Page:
They aren’t going to be limited to rushing from one edge anymore, and that should boost Dunlap and Lawson’s pass-rushing production.

The Reserves

  • Jordan Willis, DE/3T
  • Ryan Glasgow, DT
  • Josh Tupou, 1T
  • Sam Hubbard, DE/3T

The two names that should rotate with Johnson are Jordan Willis and Sam Hubbard. With Dunlap under contract for three more years after this season, Willis looks to be Johnson’s heir apparent. He almost officially became the new Johnson when the veteran was released and on the open market for a whole day, but Johnson did return and is getting compensated the same before he was cut.

But Willis should still see increased playing time from last season when he was on the field for just 31% of the defense’s snaps. His ability to set the edge was on full display in the limited chances he got, and now he’s up 20 pounds from when he was drafted a year-and-a-half ago.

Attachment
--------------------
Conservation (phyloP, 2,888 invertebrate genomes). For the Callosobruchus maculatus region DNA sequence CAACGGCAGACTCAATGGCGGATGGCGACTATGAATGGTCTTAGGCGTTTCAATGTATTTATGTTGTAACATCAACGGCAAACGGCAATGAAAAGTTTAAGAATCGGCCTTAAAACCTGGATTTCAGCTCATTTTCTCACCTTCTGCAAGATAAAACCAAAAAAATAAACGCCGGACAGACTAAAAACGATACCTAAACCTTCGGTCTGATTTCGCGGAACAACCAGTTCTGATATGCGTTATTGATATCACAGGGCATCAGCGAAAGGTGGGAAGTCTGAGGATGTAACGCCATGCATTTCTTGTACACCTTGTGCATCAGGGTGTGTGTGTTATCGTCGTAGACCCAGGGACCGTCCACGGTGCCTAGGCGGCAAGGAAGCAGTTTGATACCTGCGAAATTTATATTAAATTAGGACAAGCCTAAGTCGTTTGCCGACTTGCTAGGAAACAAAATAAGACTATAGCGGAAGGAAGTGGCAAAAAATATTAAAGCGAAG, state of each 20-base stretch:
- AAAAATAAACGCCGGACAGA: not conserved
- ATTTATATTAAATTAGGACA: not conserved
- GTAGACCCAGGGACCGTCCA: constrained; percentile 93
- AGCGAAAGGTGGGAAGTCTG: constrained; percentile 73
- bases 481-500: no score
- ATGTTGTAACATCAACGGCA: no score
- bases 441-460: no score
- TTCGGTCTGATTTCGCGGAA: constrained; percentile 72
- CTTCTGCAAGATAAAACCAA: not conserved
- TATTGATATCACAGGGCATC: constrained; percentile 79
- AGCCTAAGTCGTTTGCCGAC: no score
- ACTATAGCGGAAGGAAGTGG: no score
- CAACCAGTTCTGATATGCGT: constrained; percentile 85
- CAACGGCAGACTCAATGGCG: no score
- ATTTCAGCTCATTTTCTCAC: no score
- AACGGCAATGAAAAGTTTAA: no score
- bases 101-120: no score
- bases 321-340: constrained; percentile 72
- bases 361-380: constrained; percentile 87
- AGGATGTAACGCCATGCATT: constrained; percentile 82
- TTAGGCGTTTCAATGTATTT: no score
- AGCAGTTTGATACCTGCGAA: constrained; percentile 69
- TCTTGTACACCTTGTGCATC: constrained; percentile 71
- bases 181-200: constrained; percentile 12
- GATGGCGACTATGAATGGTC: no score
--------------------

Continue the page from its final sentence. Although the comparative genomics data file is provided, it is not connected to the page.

He also showed much better handwork as a pass rusher this preseason from the edge and inside at 3-technique. He figures to be Johnson’s primary backup and play more and more as the season wears on.

I went over the expectations for Hubbard yesterday in our rookie preview. Hubbard should expect similar usage to what Willis got last year, and in Ryan Glasgow’s case, he shouldn’t expect any more time than he got last year (36% of defense’s snaps).

Often times, Glasgow was relied on to play both interior positions in the base defense when Billings was either banged up or showing signs of rust from his injury, and Atkins needed rest. The same scenario could be in store for Glasgow this year, as he’s listed as Atkins’ backup at 3-technique, but he may be the only reserve at defensive tackle active.

The other defensive tackle besides Glasgow is Josh Tupou, who made the team over rookie Andrew Brown because of his ability to play the run at 1-technique. But if the defense wants to use all five of its edge players, Tupou might not be dressed that much, unless he gets the green light and Hubbard is forced to wear street clothes depending on the week.

Either way, the defense felt the need for Billings to have a true backup, and look committed to keeping Glasgow rushing b-gaps, a decision that may not turn out as favorable as they think.